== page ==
Enter the Dragon. Duh.
The next two weeks I need to catch up on all the movies the wife doesn't like. In between L4D and overdo house repairs, I am looking to curb the boredom with action. What are required movies that I should have already seen? I can only remember some of the movies that I've watched already, so I won't make a big list. If it's on Netflix, good. if it's lesser known, even better. There's a local rental that can fill in the gaps.
Enter the Dragon. Duh.
A few that I really like:
Fist of Legend
Probably the single best film by Jet Li.
Ashes of Time
(Ok, maybe not really a martial arts film. But I love it dearly.)
Fantasy wuxia at its best.
Assuming Shao Lin Soccer and Kung Fu Hustle need not be suggested ..
Kung Fu Genius is one of my all-time favorites, particularly for the Duck Fu.
Actually, you've just seen the best part of the movie .. The remainder is great action but not so hot story/acting.
Are you looking for cover-your-eyes-bad type stuff, a broad expanse of the genre (from goofy Jackie Chan to more serious Jet Li), American stuff (Segal, Dudikoff), ninja stuff (Sho Kosugi et. al.), Bruce Lee, Van Damme?
A list of the cheezy historical icons of martial arts cinema would be easy enough to do, just not sure if that's what you're looking for.
Drunken Master 2 (Legend of Drunken Master) - Jackie Chan's best, I think
Iron Monkey - Donnie Yen and, um, the other guy whose name escapes me, are awesome
Tai Chi Master - Jet Li and Michelle Yeoh, some killer scenes
If you can stomach the older, less polished stuff, I like:
Drunken Master 1
Snake in Eagle's Shadow
all 3 earlier Jackie Chan movies.
Kung-fu Panda-kidding- but I love this movie.
Ong-Bak -best of the new breed
All Bruce Lee- every one has at least one AWESOME scene
Shaolin Soccer-yes really, the greatest love letter to the MA ideal ever.
Master of Cookery
Something with Jackie Chan and Sammo Hung
Hard Boiled- more gunplay than MA, but still awesome action.
I'm going to throw in a couple that don't get mentioned too often:
Dragons Forever - Jackie Chan, Sammo Hung and Yuen Biao. It's a pretty good movie, mostly because Yuen Biao was amazing back then, but it culminates in an utterly fantastic fight sequence at the end between all three members and Benny "the Jet" Urquidez.
New Legend Of Shaolin - Wildly over-the-top Jet Li movie, notable because the kid playing Jet Li's son is like a martial arts prodigy.
I think the best-ever cheesy Hong Kong drama was by far 5 Deadly Venoms
Sequels or other films with similar names are crap, though. It may not be easy to find a good clean version. I looked it up a couple of years ago, and commentary said there was only one good version, and the one place I found that version listed was out of stock.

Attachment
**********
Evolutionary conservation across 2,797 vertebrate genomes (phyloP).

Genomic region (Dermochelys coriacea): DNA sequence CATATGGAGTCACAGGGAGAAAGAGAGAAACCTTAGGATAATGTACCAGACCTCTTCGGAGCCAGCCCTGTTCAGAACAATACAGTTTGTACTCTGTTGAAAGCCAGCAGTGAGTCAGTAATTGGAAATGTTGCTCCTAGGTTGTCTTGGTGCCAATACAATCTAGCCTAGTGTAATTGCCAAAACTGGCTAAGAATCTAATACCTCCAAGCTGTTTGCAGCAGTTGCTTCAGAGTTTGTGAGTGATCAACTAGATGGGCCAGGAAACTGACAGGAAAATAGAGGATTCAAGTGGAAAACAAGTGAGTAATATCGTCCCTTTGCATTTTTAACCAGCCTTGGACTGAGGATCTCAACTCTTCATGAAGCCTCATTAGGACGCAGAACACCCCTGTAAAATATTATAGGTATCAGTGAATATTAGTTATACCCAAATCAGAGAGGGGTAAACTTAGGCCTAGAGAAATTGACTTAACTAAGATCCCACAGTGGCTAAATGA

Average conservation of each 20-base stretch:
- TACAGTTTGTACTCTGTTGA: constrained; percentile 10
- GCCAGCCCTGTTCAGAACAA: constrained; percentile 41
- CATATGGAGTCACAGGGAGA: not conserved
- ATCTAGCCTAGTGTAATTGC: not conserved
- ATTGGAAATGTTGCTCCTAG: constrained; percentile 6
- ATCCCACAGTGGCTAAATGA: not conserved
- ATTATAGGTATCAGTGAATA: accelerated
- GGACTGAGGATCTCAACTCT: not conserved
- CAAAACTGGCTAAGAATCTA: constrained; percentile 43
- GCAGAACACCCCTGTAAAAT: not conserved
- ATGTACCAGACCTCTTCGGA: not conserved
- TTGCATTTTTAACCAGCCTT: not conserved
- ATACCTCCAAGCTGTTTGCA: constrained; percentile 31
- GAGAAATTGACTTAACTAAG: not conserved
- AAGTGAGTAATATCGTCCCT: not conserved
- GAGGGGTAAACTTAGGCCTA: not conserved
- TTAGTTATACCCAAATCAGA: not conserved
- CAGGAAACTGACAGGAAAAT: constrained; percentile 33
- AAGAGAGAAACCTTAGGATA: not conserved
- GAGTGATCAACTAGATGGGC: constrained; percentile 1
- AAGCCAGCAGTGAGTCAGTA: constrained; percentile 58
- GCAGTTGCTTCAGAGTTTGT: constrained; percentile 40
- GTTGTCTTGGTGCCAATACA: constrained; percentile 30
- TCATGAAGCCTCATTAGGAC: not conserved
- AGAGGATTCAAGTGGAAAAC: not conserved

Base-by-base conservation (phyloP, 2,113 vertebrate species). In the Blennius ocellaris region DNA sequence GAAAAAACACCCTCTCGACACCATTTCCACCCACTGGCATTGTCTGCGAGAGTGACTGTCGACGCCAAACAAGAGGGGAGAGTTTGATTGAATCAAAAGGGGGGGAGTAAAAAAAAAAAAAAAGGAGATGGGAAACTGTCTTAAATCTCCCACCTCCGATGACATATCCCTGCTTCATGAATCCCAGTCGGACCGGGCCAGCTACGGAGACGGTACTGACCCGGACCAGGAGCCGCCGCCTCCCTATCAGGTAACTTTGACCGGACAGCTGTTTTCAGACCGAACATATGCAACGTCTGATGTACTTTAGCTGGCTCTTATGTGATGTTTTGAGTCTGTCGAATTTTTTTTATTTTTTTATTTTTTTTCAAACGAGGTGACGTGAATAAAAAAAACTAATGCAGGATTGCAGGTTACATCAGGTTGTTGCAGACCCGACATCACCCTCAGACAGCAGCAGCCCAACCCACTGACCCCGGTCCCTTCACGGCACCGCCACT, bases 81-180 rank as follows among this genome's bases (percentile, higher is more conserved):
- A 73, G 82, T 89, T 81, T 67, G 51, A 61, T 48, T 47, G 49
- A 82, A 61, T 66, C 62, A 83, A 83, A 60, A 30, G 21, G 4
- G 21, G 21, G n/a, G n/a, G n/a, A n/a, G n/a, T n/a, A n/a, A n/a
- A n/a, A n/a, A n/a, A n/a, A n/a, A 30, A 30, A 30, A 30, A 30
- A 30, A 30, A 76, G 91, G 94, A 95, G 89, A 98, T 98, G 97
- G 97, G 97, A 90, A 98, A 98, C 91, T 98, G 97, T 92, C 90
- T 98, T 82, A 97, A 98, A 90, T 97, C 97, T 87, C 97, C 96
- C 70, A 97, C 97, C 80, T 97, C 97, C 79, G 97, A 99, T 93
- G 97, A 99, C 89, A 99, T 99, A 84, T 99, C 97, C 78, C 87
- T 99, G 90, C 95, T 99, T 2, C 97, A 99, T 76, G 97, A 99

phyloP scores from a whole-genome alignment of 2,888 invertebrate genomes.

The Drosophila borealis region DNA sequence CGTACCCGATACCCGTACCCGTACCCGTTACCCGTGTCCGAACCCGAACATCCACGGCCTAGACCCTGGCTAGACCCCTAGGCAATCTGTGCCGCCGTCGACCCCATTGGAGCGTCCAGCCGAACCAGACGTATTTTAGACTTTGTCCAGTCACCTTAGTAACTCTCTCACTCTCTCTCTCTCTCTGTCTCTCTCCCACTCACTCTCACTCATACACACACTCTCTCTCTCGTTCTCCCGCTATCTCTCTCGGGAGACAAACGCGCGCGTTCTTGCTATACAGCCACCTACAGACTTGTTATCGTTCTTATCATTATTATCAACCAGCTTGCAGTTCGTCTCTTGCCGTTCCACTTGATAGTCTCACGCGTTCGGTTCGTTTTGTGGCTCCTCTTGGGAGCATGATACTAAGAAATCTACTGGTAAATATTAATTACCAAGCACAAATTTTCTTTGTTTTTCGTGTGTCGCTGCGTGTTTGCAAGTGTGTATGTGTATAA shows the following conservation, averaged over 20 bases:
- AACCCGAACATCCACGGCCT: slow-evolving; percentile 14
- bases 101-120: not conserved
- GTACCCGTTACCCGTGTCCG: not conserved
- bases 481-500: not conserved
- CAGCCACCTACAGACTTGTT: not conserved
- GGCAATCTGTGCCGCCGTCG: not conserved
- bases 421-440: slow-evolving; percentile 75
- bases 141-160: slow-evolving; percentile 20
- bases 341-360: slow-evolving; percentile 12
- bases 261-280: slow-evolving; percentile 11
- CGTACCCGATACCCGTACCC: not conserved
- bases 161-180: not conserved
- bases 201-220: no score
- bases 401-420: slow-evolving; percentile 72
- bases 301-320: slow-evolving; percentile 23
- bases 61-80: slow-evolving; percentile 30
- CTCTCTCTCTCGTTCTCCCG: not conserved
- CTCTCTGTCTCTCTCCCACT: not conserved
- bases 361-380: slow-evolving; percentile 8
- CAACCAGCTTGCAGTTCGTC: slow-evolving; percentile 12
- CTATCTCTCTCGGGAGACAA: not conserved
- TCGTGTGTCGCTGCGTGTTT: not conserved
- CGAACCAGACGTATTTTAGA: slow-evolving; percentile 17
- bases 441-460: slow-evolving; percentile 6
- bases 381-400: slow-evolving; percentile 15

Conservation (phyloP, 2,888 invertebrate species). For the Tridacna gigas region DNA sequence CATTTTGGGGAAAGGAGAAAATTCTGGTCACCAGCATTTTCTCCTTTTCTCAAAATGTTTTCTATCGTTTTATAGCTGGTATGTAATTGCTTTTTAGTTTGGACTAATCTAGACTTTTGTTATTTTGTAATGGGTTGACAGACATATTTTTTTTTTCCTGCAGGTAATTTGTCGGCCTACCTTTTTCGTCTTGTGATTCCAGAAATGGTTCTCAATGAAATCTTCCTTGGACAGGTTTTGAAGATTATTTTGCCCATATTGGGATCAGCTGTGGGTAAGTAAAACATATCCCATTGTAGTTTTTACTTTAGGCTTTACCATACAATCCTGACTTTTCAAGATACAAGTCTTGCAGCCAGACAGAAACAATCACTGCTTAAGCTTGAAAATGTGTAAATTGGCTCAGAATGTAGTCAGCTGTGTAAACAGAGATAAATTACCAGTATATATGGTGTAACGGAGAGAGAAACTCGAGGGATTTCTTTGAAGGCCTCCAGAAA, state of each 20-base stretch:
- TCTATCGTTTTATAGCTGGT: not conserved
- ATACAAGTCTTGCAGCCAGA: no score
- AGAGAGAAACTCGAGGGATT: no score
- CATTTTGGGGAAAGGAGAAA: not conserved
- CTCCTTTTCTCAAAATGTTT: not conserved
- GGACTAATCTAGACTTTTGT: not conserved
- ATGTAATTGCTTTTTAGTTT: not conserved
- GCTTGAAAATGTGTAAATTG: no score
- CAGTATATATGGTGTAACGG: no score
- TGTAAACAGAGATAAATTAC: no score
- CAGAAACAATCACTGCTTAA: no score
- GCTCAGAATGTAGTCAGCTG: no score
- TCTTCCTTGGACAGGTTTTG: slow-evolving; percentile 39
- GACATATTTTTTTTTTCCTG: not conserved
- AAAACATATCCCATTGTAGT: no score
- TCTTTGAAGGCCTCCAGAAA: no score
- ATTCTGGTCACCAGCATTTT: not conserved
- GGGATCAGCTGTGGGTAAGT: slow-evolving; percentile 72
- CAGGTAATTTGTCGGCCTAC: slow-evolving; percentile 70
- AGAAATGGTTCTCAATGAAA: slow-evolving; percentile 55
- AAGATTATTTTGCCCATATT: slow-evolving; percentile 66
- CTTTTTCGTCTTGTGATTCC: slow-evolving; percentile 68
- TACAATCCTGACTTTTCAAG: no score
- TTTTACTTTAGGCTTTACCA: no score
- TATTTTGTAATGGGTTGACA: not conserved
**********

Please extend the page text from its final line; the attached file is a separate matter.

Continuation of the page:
For deliberately silly stuff, sure, Kung Fu Hustle and some of the later Jackie Chan pre-Hollywood films are good.
Most of the recent Chinese stuff doesn't do it for me. It's either overly operatic, or with too much crappy CGI. I also hate those silly wushu floppy fake weapons that they don't seem at all embarrassed to pretend are real medieval swords and spears. Crouching Tiger, Hidden Dragon was I think the best of the last ten years, mainly due to production values and not due to martial arts.
For HK and kung fu afficionados -- would you say that the majority of the infighting that makes up many standard old-style fight scenes is basically Wing Chun? All those short fast interior punches and rapid-fire hard blocks -- executed of course in rigid time with that silly board-breaking foley for each one -- seem very like what little Wing Chun I learned. Maybe some Tiger/crane stuff for the common grab and ungrab joint-lock-and-escape sort of maneuvers they do in those sequences, too? Just curious.
i'm just going to stick to stuff that's readily available here in america
Come Drink With Me
Fist of Legend
Heroes of the East
My Young Auntie
Tai Chi Master
Legendary Weapons of China
but then i'm a bit of an old school kung fu fan as opposed to the new wire mad stuff
Dragon Dynasty has a pretty decent catalog of both new & old martial-arts films at this point. Almost everything they've released is worth a rental, IMHO. Mostly focused on HK & Chinese films, but a fair sampling of Thai, Korean, and even one Vietnamese martial-arts film.
Bruce Lee, obviously - the man only made four films (ignoring the post-death cash-ins), so it's not like it takes long to catch up.
Jackie Chan - his best films are from the `80s and early `90s, IMHO. If your only exposure to him is his Hollywood films, then you don't know the real Jackie Chan. Personal favorites include Project A and Armor of God II. I'm less fond of the Police Story films - Jackie's always better when he's being funny than serious, IMHO - but there are still a lot of awesome scenes in them.
Sammo Hung - as with Jackie Chan, I think his best work is from the `80s to early `90s. Pretty much anything with him, Jackie Chan, and Yuen Biao from that timeframe is at least entertaining.
Jet Li - again, his best films are his pre-Hollywood work from the `80s & `90s. I can't think of a particular favorite, though I prefer his earlier films where there's less wire-fu.
Tony Jaa - Muay Thai fighter. Can't act worth shit and his two major films - Ong Bak and The Protector (aka Tom yum goong) - are hella stupid; but damn that man can kick some serious ass.
Akira Kurosawa - not martial-arts films per se, but Seven Samurai should be required viewing for just about everyone; and the Yojimbo films set the template for spaghetti Westerns.
Fox Home Video put out a lot of Golden Harvest DVDs at a $10 price point if you want to see great Jackie, Yuen Biao and Sammo Hung films. Check out Prodigal Son for sure